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Tag Archives: Manitoba

Identifying a Ghost Plant

A week ago I posted a blog about a rare plant that I had been searching for in the West Hawk Lake area: climbing fumitory. Since then I’ve had several people ask me how to tell this plant (shown in in the picture above) apart from other similar species. In Manitoba there are only five species in the fumitory family and they are fairly easy to tell apart: two are…

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In Search of a Botanical Ghost

Eighty years ago, Manitoba botanist Charles W. Lowe collected a plant from the West Hawk Lake area, not realizing that it would be the last time anyone would collect it in this province again. This June, I embarked upon a journey to see if that elusive plant was still hiding somewhere in Whiteshell Provincial Park. My scholarly journey commenced when I began working on a revised Flora of Manitoba; a…

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Getting to Know Manitoba’s Wild Lilies

We share our world with billions of other organisms and they play a crucial role in our survival, providing the ecosystem services that keep us alive: making oxygen for us to breathe, filtering toxins from our water, and providing shade for us and our homes to name a few benefits. With so many cultural events being cancelled this year due to Covid-19, you may be planning on spending some time…

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Beautiful Parasites (and a couple ugly ones too!)

It is pretty well known that plants differ from animals due to their ability to make their own food using just carbon dioxide, water and sunlight through a process called photosynthesis. But some plants are a bit lazy and figured “why should I make my own food like a sucker when I can just steal some from my neighbor?” Thus, the strategy of plant parasitism was born. The secret to…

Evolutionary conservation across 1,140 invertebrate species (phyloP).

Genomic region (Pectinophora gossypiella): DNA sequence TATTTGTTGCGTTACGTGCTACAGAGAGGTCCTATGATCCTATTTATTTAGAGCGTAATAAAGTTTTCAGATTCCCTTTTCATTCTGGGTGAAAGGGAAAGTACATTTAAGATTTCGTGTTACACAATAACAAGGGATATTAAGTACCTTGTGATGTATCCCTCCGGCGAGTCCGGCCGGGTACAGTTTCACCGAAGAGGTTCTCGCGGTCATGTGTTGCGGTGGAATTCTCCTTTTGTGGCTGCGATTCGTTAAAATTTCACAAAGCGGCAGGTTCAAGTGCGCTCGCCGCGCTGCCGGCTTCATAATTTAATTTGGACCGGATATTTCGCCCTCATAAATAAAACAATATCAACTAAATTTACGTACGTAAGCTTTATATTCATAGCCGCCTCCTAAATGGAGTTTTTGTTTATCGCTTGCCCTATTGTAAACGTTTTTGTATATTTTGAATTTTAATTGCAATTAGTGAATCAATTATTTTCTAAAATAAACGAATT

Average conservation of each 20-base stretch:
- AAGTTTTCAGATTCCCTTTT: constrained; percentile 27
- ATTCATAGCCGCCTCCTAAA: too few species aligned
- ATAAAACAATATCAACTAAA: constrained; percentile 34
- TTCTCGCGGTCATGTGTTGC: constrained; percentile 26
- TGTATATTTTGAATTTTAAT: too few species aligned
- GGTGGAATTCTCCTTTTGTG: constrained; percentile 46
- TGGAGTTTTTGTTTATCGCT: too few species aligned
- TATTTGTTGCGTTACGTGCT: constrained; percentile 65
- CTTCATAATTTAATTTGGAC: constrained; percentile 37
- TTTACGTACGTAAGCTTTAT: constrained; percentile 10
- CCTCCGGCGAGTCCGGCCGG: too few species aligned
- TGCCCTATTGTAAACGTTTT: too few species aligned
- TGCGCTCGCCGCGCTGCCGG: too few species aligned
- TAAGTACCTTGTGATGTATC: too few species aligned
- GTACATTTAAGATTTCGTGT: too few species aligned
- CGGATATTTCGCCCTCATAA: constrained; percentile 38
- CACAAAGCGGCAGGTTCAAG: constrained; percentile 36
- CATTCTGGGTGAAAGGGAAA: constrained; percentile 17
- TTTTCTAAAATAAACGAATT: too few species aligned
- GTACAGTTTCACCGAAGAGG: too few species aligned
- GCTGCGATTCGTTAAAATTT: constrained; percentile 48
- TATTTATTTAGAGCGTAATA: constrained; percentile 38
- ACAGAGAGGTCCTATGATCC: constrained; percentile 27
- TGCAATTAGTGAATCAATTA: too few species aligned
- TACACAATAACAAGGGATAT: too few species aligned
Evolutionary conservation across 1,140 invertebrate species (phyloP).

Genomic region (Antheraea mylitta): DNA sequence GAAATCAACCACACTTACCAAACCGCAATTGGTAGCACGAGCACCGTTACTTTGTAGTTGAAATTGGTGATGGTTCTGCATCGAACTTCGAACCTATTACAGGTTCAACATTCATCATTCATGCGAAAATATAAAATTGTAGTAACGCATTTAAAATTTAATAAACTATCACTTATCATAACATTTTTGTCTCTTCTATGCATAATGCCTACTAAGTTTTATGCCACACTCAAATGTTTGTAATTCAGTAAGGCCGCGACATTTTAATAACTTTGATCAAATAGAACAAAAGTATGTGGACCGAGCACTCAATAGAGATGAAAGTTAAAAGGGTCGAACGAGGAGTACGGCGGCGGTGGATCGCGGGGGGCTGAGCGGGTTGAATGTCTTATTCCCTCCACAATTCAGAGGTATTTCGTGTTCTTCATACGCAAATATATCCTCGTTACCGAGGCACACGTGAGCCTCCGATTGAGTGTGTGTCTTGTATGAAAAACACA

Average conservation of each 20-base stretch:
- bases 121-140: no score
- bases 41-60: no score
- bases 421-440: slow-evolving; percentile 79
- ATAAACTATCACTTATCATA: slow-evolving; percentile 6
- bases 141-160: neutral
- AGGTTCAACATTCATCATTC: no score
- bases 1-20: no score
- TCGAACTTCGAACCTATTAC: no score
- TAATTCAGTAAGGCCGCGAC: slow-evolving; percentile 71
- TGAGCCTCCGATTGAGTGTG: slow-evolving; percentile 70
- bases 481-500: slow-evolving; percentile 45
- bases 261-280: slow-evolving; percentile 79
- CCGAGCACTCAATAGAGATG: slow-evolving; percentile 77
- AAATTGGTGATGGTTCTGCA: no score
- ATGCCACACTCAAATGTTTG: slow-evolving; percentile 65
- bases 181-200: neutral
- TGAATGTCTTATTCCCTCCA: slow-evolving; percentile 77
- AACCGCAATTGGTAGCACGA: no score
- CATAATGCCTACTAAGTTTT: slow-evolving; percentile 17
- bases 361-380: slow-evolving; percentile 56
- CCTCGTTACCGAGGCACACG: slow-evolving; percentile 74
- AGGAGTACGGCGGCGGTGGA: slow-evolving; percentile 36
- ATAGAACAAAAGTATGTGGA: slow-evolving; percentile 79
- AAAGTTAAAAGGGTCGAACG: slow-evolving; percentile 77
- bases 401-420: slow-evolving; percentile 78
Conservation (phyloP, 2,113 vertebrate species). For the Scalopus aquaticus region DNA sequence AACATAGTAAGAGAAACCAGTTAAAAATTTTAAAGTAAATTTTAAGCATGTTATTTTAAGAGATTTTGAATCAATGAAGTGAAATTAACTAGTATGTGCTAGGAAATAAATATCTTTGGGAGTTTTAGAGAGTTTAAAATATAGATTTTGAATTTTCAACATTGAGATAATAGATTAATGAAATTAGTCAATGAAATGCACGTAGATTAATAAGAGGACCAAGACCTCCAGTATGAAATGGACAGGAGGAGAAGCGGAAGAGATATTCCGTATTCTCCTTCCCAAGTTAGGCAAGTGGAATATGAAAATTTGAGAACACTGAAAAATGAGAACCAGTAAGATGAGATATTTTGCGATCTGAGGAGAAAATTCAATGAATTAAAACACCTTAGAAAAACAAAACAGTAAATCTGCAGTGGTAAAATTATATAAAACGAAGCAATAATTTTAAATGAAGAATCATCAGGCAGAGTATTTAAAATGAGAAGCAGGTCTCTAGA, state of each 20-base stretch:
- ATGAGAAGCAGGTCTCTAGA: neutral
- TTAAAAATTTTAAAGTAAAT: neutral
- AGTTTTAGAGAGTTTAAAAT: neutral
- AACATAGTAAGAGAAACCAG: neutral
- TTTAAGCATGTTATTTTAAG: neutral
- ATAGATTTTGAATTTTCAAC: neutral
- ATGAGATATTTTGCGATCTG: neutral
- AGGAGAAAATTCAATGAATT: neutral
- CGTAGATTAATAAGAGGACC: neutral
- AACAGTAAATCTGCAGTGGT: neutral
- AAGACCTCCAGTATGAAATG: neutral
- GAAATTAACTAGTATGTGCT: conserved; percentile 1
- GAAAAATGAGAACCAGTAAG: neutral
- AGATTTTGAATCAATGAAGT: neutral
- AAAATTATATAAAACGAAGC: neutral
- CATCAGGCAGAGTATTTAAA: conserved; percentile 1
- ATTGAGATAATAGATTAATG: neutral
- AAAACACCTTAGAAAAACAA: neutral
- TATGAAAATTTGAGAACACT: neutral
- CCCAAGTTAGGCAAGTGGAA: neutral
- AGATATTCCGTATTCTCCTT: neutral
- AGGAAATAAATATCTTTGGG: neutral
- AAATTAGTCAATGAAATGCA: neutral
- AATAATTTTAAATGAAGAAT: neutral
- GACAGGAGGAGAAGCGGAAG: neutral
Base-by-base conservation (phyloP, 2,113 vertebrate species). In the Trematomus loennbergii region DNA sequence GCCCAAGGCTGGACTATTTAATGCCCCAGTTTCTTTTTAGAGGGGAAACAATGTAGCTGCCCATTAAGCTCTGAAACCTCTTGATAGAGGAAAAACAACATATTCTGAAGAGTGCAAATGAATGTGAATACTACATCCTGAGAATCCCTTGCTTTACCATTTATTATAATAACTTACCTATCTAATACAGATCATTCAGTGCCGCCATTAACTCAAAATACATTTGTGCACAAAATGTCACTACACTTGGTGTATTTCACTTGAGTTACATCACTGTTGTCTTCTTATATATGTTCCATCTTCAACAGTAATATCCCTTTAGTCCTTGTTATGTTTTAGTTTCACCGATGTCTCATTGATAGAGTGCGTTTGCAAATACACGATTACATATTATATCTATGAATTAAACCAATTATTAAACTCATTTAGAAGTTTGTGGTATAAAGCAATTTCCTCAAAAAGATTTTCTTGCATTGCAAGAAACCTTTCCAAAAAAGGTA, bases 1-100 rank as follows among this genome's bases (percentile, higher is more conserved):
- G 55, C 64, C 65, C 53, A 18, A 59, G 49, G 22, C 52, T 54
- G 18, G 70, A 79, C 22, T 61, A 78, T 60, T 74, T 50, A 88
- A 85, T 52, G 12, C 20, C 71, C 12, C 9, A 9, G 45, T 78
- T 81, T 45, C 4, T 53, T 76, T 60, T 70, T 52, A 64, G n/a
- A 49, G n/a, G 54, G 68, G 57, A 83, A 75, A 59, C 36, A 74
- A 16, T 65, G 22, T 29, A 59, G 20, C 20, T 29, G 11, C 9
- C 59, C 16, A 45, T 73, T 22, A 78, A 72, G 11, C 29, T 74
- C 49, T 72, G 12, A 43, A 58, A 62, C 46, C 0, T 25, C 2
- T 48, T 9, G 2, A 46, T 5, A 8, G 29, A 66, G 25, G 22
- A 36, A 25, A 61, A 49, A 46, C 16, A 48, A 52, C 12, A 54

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Tree Tales: Canada’s Threatened Trees

Canada’s trees have developed some resistance to native diseases and insect pests. However, climate change has been facilitating more forest damage. For example, the native Mountain Pine Beetle (Dendroctonus ponderosae) used to be held in check because it was killed by extremely cold winter temperatures, which occur less frequently now than they used to. Additionally, in the last 125 years, the importation of live trees and untreated wood from other…

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Satellites in a train

Winnipeg residents have been reporting some unusual sightings in the night sky over the past few days. Bright star-like objects have been seen moving across the sky, following each other in a train. Sometimes half a dozen or more of them are visible at the same time. What are these? Unfortunately, they won’t be “unusual” for very long. These are the StarLink satellites, launched by Elon Musk’s Space-X to deliver…

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If a tree falls in the forest

We humans tend to think that diseases affect only animals but plants suffer from them as well.  Diseases are caused by microscopic animals (like parasitic worms), fungi, bacteria and viruses and they affect animals, plants, fungi and even some species of bacteria (viruses that infect bacteria are called bacteriophages).  But it’s not just microorganisms that parasitize species; larger organisms do too. Some fungi are parasites of other fungi and some…

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A BRIEF HISTORY OF INDIGENOUS AGRICULTURE

One of the most significant contributions that America’s Indigenous peoples have made is with respect to agriculture. Many of our most beloved foods (e.g. chocolate, potatoes, corn) are native to the Americas, being initially cultivated or domesticated by Indigenous farmers. Ancient Agriculture Indigenous agriculture has a long history with the most recent archaeological evidence suggesting it has been practiced in the Americas for at least 10,000 years, almost the same…

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Possible meteor outburst – November 21, 2019

Thursday, November 20, 2019 may provide a rare meteor outburst – but only for a few minutes. The annual Monocerotid meteor shower normally produces about 1 or 2 meteors per hour – and that’s if the sky is dark with no moon. It’s not something some skywatchers would even bother to put on the calendar. In the last couple of decades, however, astronomers have begun to understand meteor showers in…

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I once caught a plant that was this big

This summer I spent some time doing what badgers do: digging. What was I digging for? Plant roots. Usually when I collect plants for the Museum I take only a few stems of the above ground portion so that the plant doesn’t die. But this time I needed roots: long ones. I thought that digging up roots would be pretty awful but the soil was sandy, the weather co-operated and,…

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